experience, soft music, bottle of wine, grapes, roses and chocolates. 4-Rosemary Inn in North Augusta, South Carolina is a romantic distraction from everyday life that invites couples to focus on each other. Breathtaking beauty, rich history and peaceful tranquility add to the amenities that interest men and women alike. The inn offers romance packages that are customized to fulfill your dreams with services, niceties and necessities that will pamper and please. Be actively engaged in bike riding, golf or attending a theatre performance; or relax with a spa treatment, soft music, garden walks and afternoon tea. 5-Foxfield Inn in Charlottesville, Virginia graces horse country at the base of the Blue Ridge Mountains with panoramic views of Shenandoah National Park. The romantic setting with a gazebo and park-like landscape is popular for outdoor weddings. Honeymoons and getaways are enhanced by in-room fireplaces, two-person Jacuzzis and fresh flowers. The secluded hot tub under the moon and stars invites relaxation. There are artisanal breweries, wineries and hiking trails nearby. MIDWEST 6-The Villas at Gervasi Vineyard in Canton, Ohio include 55 breathtaking acres with vineyards, a spring-fed lake, walking paths and yard games. Tuscany-inspired fireside guest suites exude luxury from the setting and style to the service and special details. The Ultimate Romantic Escape includes a topiary arrangement of a dozen roses, decadent chocolates, credit towards dinner in the spectacular Bistro,

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Salute wine gift box set with Gervasi wine, engraved glasses and a marble bottle stopper, and continental breakfast delivered to your villa. 7-Inn at Irish Hollow in Galena, Illinois spans 500 gorgeous countryside acres with picturesque wandering trails and secret garden spots created for couples. Everything at this inn was designed to be experienced as a duo from showers and whirlpool tubs to snowshoes, bikes and binoculars. Romantic meals include a seven-course feast and a Bathrobe Breakfast in a private cottage, or dine in a secluded grotto and enjoy campfire picnic sites for two. Every thoughtful detail invites partners to be immersed in each other. WEST 8-Johnson Mill Bed & Breakfast in Midway, Utah paints a pretty picture as it sits on a high mountain valley with 25 acres surrounded by a crystal blue lake and meandering river and is adjacent to a 300-acre nature preserve. Romance is this inn’s middle name, with picturesque picnics by a cascading waterfall, evening canoe rides, naps in a hammock, sunset strolls by the water, and fairytale weddings in the gazebo on the lake. Lavish accommodations come with endless pampering and amenities, and there are many local activities to experience nearby. 9-Eden Vale Inn in Placerville, California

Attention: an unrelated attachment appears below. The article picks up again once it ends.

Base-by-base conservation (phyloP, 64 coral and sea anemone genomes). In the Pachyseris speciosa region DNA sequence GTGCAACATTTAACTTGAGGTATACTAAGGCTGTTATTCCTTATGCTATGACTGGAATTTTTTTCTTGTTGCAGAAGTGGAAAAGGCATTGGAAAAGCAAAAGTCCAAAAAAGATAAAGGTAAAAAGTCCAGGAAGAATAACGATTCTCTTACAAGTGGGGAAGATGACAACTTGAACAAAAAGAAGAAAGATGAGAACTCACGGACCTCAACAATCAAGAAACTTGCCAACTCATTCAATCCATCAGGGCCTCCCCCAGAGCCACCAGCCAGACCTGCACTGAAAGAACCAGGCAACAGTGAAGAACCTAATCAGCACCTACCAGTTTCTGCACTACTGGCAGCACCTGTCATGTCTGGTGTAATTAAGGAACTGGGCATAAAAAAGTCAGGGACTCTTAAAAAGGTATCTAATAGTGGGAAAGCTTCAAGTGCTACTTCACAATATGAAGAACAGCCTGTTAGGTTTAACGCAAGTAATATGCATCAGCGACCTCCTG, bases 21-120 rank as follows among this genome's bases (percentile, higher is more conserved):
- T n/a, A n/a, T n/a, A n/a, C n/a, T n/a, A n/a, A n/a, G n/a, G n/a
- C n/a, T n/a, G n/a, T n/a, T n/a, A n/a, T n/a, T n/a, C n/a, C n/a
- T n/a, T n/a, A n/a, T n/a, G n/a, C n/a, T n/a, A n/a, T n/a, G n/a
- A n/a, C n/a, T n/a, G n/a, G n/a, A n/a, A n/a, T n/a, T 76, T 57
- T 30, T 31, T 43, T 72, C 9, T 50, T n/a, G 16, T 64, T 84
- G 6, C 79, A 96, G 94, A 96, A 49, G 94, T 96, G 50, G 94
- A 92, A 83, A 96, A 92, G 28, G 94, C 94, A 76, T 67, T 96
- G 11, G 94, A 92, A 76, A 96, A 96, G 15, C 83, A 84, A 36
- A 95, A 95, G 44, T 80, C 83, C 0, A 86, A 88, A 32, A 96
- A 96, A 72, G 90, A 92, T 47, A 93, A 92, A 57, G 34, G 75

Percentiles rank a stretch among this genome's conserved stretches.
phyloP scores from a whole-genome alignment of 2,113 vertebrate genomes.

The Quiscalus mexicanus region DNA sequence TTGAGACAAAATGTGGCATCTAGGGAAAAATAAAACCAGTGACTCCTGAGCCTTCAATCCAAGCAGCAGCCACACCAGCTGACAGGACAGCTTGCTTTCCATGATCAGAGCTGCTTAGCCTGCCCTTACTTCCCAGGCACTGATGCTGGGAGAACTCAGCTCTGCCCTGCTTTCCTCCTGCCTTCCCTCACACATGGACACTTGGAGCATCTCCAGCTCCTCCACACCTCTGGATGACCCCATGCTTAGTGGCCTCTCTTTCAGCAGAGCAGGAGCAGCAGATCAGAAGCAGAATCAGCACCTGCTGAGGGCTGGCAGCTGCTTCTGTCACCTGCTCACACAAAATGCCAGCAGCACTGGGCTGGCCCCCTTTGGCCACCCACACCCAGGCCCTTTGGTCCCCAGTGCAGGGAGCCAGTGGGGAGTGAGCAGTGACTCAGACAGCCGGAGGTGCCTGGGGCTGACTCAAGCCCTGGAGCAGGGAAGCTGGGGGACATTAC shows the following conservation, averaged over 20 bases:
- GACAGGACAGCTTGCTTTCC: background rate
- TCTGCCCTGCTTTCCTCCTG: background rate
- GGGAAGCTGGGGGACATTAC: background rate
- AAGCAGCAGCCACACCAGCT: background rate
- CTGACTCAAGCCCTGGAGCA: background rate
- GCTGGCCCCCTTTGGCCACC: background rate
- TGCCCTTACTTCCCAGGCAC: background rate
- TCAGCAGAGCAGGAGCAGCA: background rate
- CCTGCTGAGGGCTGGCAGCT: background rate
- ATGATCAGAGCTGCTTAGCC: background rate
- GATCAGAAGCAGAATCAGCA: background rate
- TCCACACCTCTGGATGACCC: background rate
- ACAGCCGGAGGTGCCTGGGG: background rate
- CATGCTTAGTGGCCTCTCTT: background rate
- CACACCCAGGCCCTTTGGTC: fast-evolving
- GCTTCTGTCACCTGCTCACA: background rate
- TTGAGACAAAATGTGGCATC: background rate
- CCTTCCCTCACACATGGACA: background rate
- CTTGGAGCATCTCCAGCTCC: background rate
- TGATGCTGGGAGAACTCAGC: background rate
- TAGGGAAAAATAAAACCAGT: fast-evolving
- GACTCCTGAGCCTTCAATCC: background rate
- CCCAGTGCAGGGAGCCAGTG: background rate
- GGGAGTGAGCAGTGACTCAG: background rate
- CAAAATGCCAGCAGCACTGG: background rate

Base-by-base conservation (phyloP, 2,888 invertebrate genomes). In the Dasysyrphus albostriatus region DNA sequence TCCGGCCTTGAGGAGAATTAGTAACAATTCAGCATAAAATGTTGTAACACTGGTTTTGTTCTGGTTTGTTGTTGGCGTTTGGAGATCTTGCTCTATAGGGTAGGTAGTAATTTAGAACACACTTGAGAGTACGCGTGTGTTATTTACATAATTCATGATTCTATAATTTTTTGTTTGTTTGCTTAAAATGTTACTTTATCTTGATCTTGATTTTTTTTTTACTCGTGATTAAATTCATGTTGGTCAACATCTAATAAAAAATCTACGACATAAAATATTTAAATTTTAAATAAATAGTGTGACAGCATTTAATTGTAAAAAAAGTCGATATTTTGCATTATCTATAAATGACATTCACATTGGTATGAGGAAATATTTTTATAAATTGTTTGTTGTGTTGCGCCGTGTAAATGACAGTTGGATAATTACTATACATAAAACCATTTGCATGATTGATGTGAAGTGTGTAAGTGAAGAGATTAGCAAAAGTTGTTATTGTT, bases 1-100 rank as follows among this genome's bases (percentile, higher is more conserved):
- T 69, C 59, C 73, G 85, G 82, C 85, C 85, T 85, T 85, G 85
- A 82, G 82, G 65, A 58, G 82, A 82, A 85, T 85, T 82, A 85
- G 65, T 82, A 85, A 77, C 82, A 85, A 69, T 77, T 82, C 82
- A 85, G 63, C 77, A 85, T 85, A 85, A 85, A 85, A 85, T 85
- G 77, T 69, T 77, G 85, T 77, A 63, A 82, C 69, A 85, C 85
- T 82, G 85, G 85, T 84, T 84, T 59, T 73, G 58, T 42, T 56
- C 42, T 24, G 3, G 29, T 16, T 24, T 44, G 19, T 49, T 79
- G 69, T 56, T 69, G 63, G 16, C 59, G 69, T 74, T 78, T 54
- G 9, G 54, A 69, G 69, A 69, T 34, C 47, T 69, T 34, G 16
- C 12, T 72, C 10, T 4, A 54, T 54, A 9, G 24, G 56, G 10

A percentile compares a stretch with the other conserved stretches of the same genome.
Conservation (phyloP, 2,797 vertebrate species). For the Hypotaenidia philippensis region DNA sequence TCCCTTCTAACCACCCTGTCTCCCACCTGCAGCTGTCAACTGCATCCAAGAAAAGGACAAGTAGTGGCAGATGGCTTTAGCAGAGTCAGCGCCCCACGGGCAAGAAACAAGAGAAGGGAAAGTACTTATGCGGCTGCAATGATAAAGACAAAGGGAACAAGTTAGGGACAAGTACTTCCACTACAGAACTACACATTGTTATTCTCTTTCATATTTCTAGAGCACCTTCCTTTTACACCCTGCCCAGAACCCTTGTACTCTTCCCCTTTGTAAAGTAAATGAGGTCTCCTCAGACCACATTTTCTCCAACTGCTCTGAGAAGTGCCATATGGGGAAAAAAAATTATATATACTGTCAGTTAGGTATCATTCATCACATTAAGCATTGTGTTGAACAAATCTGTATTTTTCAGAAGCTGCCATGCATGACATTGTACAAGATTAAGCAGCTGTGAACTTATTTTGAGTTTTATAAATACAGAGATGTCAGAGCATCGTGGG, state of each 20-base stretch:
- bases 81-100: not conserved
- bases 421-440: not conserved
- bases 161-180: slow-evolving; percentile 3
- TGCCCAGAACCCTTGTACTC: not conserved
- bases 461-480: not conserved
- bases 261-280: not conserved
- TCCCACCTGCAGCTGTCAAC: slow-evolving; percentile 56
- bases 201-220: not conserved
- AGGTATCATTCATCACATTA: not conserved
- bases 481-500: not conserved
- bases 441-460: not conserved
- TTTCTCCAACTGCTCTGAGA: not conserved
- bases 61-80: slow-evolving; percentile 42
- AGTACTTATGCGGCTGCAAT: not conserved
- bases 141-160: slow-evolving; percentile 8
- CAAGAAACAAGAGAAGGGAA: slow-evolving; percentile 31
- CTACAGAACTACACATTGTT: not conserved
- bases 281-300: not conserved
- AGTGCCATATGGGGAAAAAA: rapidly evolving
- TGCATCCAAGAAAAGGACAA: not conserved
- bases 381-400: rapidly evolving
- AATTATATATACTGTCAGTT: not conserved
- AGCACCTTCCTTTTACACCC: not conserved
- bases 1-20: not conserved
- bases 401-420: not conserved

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offers numerous romance packages from passionate to pampering. Gracing the rural destination location in the Sierra Foothills Gold Country, this ten-acre bed and breakfast boasts modern accommodations that were designed to enhance romance with exceptional service and amenities, extensive landscaped gardens, a spring-fed pond for swimming and a fire pit for star gazing. Five rooms have outdoor private deep soaking tubs for couples. Indulge in massage treatments with warm rock therapy and steamed towels in the Spa Studio. 10-The 1906 Lodge in Coronado, California designed lavish accommodations with seaside romance and relaxation in mind. In fact, the main reason people choose to stay at this luxurious personal hideaway is for a romantic getaway. A unique Message in a Bottle package includes notes composed by the guest or selected poems handwritten by the innkeepers and rolled up in a bottle with tiny seashells to be given to that special someone at a designated time. Another original package features a photo of the couple in the inn’s signature handmade ceramic frame. About American Historic Inns and American Historic Inns, Inc. (, founded in 1981, is the leading publisher of bed and breakfast guidebooks, with more than 2.8 million bed and breakfast guidebooks sold, and, a top bed and breakfast and country inns directory.

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Things to Do: Study the Mysterious Art of Fragrance at Chateau Elan